TPS Analysis, Performance Indicator of Public Blockchain Scalability

Hyug-Jun Ko and Seong-Soo Han


Abstract: In recent years, Bitcoin and Ethereum have witnessed a surge in trading activity, driven by venture capital investment and funding through initial coin offerings (ICOs) and initial exchange offerings (IEOs). This heightened interest has led to kickstarting a vibrant ecosystem for blockchain development. The total number of cryptocurrencies listed on has reached 2,274 highlights how dynamic and wide blockchain development landscape has grown. In blockchain development, new blockchain projects are being created by forking blockchains inspired by major cryptocurrencies such as Bitcoin and Ethereum. These projects aim to address the perceived shortcomings and improve existing technologies. Altcoins, representing these alternative cryptocurrencies, are an ongoing industry effort to improve performance and security with enhancement proposals such as Bitcoin Improvement Proposals (BIP), Ethereum Improvement Proposals (EIP), and EOSIO Enhancement Proposals (EEP). With competitive attempts to improve blockchain perfor-mance and security, an ongoing performance race between various blockchains has taken shape, each claiming its own performance advantages. In this paper, we describe the transactions contained in the blocks of each representative blockchain, and find the factors that affect the transactions per second (TPS) through transaction processing and block generation processes, and suggest their relationship with scalability.

Keywords: Bitcoin , Blockchain , EOS.IO , Ethereum , TPS

1. Introduction

In blockchain, transactions refer to actions that cause a state change as a result of processing transactions in a state, and changes in status are completed through the creation of blocks. The number of transactions that have been processed based on a unit interval of 1 second is referred to as transactions per second (TPS). To be exact, when blocks containing transactions are created, TPS are calculated and the number of transactions per block is divided by the block creation time interval.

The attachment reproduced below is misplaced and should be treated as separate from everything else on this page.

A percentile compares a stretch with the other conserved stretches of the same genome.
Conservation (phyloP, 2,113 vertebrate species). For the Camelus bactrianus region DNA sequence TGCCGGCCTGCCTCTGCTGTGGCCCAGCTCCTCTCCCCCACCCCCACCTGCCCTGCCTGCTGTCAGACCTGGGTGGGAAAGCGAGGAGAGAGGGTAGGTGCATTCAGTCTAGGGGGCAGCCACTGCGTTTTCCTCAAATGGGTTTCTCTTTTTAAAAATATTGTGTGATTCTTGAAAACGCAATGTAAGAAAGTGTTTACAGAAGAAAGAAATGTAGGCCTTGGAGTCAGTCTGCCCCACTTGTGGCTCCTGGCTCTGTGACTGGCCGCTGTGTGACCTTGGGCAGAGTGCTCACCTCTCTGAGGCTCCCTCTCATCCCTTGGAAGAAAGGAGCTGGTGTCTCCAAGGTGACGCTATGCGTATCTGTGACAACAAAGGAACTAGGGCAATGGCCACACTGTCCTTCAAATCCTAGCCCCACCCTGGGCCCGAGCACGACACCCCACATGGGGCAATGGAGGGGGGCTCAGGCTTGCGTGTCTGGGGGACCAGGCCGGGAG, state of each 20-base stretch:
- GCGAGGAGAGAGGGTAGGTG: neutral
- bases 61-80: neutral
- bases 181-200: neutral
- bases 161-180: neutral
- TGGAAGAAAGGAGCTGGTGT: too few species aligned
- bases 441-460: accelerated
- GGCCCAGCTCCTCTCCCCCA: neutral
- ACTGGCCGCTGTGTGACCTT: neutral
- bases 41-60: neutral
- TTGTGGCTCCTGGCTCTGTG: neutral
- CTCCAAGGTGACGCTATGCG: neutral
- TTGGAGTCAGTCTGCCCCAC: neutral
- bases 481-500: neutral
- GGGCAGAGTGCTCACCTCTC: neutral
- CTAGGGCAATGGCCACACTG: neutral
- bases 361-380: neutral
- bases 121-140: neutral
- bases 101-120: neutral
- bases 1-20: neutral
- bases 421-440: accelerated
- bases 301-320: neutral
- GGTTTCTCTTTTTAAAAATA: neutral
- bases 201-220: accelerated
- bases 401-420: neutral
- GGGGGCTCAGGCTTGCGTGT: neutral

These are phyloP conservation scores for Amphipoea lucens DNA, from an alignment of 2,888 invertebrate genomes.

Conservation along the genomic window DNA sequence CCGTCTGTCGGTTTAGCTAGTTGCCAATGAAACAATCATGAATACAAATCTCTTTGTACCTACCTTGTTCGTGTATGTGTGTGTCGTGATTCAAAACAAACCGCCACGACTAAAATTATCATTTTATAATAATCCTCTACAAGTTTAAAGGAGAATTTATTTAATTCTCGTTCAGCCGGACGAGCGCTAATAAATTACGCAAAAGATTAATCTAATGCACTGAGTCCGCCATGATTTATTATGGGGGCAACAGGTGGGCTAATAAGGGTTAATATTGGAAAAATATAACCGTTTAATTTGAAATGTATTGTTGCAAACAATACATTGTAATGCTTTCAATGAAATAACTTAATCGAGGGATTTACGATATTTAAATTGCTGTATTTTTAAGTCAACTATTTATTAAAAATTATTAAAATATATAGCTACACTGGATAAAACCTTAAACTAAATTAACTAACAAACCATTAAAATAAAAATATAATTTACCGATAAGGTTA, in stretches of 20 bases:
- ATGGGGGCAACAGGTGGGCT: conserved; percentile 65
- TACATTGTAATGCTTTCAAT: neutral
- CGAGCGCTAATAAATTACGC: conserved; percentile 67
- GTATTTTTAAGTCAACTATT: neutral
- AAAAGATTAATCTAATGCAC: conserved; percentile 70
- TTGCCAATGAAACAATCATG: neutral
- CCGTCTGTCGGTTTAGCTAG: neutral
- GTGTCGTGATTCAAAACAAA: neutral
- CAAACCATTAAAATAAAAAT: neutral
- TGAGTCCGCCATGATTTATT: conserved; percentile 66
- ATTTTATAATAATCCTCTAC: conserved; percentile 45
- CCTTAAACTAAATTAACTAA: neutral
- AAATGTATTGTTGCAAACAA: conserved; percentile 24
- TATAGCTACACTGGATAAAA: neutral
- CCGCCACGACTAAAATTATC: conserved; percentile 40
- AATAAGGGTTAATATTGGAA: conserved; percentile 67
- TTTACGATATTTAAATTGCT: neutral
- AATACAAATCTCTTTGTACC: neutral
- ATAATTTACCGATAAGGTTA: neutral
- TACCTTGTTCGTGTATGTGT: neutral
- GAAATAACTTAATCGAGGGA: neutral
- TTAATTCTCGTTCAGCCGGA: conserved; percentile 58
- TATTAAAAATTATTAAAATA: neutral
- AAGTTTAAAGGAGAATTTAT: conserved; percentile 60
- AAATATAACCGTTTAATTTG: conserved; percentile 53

Bitcoin, the inaugural blockchain, reached the maximum number of confirmed transactions per day of 490,644 transactions as of December 14, 2017 [1], and underwent a soft fork called SegWit on August 1, 2017 to handle the growing number of transactions [2], and the maximum daily transaction tally as of 2023 was 703,692 transactions on October 15, 2023.

Similarly, Ethereum achieved a daily peak of 1,349,890 TPS on Thursday, January 4, 2018, with the GasLimit per block parameter limiting the number of transactions that can be contained in a block to prevent distributed denial-of-service (DDoS) attacks, whereas the increase in transactions has continued to grow from an initial 6 million gasses to the current 8 million level (per Etherscan), pushing the daily maximum transactions close to the daily maximum limit of 1,296,000 to 1,782,882 transactions (per Etherscan on May 8, 2021) [3]. This increase in transactions inevitably has led to a gradual increase in the size of the accumulated blocks, thus warranting storage space and increasing network latency depending on the block size. In the case of Bitcoin, for blocks with a block size of at least 20 kB, a transmission delay of 0.08 seconds occurs when the block size increases by 1 kB, so 1 MB is equivalent to a transmission delay of 80 seconds [4]. In the case of Ethereum, the uncle block will increase due to the execution of smart contract and network transfer delay [5].